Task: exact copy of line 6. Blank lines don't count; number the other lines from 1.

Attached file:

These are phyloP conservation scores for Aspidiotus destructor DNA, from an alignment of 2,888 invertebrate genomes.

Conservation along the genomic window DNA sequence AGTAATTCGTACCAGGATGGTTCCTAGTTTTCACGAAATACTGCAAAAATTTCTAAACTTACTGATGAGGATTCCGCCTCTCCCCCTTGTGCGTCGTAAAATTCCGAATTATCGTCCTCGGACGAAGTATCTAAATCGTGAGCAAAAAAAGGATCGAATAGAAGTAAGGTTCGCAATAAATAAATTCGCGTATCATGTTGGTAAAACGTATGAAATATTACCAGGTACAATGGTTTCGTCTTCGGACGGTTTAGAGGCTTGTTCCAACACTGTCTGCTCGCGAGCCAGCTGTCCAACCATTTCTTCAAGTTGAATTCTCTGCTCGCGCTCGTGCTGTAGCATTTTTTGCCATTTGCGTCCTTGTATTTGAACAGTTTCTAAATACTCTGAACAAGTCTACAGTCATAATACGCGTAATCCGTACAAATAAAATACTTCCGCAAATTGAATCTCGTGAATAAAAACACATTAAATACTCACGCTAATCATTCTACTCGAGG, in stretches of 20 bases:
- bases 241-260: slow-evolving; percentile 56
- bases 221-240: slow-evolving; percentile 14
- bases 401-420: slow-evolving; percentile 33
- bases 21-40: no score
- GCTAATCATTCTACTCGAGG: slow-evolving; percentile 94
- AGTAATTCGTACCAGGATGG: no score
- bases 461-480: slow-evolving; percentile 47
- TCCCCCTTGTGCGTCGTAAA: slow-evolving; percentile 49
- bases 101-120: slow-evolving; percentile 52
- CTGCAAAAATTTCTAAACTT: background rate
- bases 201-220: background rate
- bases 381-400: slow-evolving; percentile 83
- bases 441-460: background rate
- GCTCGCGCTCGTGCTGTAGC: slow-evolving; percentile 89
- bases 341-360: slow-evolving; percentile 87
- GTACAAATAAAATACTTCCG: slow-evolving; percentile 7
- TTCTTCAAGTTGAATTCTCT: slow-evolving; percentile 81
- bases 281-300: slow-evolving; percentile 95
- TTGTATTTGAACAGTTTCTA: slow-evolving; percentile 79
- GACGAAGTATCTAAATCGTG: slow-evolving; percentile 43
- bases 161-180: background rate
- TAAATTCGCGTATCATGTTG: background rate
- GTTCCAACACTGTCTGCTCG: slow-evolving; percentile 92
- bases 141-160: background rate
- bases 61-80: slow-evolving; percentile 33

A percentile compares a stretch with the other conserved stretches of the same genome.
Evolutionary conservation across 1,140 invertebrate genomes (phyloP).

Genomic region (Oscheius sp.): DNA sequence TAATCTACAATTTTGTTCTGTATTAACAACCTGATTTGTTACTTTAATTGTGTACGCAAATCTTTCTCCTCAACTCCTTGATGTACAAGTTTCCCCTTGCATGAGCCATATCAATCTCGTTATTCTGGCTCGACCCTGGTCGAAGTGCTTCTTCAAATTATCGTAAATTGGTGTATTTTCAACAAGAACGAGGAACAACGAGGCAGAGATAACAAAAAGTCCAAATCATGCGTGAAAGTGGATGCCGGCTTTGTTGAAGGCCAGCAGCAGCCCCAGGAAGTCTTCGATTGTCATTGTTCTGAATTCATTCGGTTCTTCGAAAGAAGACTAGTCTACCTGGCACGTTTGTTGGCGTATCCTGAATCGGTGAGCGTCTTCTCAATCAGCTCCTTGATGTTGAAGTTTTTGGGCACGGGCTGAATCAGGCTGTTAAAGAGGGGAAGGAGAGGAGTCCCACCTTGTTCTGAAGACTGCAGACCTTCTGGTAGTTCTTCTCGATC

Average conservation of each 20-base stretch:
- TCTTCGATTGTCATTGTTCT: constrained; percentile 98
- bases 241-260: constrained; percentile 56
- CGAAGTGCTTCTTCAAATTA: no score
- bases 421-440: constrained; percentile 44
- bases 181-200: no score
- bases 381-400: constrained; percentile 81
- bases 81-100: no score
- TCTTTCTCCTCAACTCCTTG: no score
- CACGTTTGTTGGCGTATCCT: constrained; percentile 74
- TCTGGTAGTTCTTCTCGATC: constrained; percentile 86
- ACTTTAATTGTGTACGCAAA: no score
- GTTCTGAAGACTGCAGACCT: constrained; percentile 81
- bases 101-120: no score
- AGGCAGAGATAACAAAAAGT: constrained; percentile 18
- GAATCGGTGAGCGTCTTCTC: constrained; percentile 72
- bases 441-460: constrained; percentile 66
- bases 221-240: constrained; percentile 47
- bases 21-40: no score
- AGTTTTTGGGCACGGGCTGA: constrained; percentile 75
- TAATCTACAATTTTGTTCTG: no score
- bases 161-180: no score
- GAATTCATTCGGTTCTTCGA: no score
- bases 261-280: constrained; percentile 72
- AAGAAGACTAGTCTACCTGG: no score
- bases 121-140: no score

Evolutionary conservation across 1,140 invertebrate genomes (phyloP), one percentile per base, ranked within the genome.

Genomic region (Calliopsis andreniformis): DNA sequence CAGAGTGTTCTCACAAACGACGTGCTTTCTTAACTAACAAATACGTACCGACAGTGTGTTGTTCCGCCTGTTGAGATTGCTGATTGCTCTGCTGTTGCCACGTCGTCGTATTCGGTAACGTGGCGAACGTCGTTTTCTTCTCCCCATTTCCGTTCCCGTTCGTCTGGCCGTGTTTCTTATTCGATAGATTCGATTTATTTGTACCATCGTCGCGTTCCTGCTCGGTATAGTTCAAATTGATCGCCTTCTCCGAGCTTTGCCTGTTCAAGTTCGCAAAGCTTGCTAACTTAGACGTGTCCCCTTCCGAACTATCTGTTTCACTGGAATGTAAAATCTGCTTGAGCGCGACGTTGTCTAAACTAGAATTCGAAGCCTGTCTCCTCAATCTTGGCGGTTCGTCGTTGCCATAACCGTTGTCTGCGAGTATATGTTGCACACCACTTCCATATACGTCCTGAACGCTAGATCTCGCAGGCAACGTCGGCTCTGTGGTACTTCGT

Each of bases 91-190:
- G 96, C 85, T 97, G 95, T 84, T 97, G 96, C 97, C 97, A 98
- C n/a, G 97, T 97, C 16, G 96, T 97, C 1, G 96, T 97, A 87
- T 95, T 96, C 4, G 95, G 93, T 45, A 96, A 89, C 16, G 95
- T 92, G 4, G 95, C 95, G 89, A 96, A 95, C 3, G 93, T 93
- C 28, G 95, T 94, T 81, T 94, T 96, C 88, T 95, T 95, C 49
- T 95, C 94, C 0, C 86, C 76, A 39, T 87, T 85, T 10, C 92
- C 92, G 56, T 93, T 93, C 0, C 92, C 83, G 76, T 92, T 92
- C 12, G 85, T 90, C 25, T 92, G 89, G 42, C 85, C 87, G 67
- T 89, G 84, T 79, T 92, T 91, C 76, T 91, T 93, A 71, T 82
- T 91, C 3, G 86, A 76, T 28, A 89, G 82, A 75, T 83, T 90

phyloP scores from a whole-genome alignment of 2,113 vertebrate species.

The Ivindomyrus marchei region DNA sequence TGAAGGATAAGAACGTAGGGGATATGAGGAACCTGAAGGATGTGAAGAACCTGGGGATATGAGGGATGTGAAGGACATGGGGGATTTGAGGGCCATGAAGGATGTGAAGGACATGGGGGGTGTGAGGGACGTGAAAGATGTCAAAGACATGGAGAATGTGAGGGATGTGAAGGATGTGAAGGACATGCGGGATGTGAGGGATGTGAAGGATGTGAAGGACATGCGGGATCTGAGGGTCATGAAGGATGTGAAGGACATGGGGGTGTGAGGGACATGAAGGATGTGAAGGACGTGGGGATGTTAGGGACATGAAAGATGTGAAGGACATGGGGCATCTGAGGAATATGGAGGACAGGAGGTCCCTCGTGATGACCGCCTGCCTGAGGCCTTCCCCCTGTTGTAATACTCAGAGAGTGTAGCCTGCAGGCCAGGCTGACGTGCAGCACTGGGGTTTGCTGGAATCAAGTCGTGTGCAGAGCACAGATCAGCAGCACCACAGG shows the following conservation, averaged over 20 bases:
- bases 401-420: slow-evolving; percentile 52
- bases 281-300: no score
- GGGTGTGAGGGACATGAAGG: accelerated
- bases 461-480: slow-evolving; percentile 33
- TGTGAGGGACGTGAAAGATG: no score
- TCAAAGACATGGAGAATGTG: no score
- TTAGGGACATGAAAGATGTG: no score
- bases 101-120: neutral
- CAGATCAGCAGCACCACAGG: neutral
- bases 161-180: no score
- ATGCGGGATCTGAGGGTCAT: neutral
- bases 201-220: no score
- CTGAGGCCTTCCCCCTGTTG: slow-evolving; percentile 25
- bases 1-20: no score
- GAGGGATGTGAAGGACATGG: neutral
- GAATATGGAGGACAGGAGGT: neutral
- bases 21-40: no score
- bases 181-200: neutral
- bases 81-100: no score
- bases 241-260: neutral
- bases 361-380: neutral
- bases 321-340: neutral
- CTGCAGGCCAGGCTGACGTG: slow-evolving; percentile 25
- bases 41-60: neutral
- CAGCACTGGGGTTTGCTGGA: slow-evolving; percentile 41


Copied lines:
- bases 21-40: no score